The next few days will bring some of the warmest conditions so far this year into the DC-to-Philly-to-NYC corridor including the first 90 degree readings in some spots and possible record-breaking high temperatures. This warm spell does not, however, mark the end of the cool air outbreaks for the eastern US and there are signs for fairly sustained cooler-than-normal period as we head into the Memorial Day weekend.
The return of the Greenland block
One of the main factors contributing to some springtime chill across parts of the Northern Hemisphere in recent weeks has been an occasional blocking pattern in the upper part of the atmosphere that has set up over places like Greenland and Iceland. This type of pattern typically allows for the transfer of colder-than-normal air from high latitudes to middle latitudes on both sides of the Atlantic Ocean. Indeed, it appears that blocking will return over the northern latitudes as we progress into the latter stages of May and this could very well result in some cooler-than-normal weather in the eastern US as we head into the Memorial Day weekend. The 00Z GEFS 5-day average forecast map of 500 millibar height anomalies for the period of May 25th to May 30th (days 9-13) features significant blocking (i.e., high pressure ridging) over the northern latitudes (orange) and the return of deep upper-level troughing (i.e., low pressure) over the central and eastern US (blue). The impact of this forecasted upper-level pattern on lower atmosphere temperatures can be seen with the 00Z GEFS 5-day average forecast map of 850 millibar temperature anomalies for the same time period which shows colder-than-normal conditions for most of the eastern half of the nation during late May.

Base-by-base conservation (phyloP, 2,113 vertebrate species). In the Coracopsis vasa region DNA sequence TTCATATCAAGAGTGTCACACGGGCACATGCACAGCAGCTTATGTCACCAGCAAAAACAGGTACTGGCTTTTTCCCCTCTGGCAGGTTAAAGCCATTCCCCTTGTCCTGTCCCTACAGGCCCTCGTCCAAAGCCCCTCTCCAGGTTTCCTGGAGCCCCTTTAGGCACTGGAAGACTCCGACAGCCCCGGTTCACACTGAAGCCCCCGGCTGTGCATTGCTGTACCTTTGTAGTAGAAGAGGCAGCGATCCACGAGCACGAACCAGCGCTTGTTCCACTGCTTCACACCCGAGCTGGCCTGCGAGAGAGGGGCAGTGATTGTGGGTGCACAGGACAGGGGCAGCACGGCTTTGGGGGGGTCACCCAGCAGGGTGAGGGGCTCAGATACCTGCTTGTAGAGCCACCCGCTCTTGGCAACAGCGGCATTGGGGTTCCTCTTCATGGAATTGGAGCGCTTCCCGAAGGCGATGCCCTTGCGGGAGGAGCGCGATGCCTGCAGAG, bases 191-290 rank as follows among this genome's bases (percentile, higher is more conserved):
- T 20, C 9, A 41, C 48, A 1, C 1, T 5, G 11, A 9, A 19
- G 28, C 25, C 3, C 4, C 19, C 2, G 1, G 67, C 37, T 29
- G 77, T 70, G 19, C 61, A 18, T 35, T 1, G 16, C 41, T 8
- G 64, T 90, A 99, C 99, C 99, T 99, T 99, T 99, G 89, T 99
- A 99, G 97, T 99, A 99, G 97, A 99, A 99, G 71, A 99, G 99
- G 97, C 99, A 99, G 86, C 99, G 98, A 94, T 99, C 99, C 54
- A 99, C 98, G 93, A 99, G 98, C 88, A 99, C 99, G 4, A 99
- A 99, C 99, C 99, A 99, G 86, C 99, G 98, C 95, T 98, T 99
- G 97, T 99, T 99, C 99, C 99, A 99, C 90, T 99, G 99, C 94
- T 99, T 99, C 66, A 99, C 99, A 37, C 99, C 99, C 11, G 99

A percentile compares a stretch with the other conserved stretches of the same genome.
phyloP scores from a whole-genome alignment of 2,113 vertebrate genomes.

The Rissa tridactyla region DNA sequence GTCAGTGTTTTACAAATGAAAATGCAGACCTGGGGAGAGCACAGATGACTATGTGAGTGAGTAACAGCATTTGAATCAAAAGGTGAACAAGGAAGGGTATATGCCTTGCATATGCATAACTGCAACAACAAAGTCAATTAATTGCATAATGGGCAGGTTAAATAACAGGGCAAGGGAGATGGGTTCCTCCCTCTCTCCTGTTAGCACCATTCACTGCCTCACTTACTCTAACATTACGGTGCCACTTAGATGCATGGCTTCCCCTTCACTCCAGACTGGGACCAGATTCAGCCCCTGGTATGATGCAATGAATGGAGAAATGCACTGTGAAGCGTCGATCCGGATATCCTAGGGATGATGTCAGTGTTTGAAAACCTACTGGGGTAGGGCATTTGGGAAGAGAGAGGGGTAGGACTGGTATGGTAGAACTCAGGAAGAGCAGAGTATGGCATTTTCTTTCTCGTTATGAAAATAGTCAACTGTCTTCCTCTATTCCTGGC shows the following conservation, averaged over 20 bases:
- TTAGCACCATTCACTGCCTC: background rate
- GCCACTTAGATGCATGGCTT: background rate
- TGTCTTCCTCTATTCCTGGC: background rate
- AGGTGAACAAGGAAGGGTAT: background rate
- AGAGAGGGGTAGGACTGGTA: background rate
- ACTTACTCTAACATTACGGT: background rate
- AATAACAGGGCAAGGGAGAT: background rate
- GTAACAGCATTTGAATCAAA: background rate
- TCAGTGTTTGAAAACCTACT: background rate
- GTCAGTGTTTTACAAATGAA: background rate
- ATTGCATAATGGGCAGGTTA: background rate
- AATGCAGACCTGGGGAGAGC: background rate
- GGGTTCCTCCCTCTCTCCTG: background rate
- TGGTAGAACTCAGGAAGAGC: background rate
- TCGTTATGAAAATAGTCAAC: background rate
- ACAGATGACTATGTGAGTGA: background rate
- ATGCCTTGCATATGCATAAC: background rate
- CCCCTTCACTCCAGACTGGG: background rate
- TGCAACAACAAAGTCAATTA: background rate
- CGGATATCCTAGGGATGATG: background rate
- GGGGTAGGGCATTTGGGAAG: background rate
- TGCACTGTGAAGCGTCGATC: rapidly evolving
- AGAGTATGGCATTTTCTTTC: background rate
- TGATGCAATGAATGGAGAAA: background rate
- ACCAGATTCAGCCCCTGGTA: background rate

AO, NAO indices provide support for the Greenland block idea
Two indices that meteorologists can track in order to monitor the pressure patterns over the northern latitudes are the Arctic Oscillation (AO) and North Atlantic Oscillation (NAO). When these indices drop into negative territory for extended periods this time of year, the result is often an upper-level blocking pattern across the northern latitudes. In recent weeks, the AO and NAO have indeed been generally negative and strong blocking way up north has contributed to the recent chill across parts of the Northern Hemisphere. The NAO has been in negative territory in recent days and is forecasted to remain there (in red) during the last part of May. The AO is predicted (in red) to drop back into negative territory for the latter part of May after a brief uptick into the positive zone.
Meteorologist Paul Dorian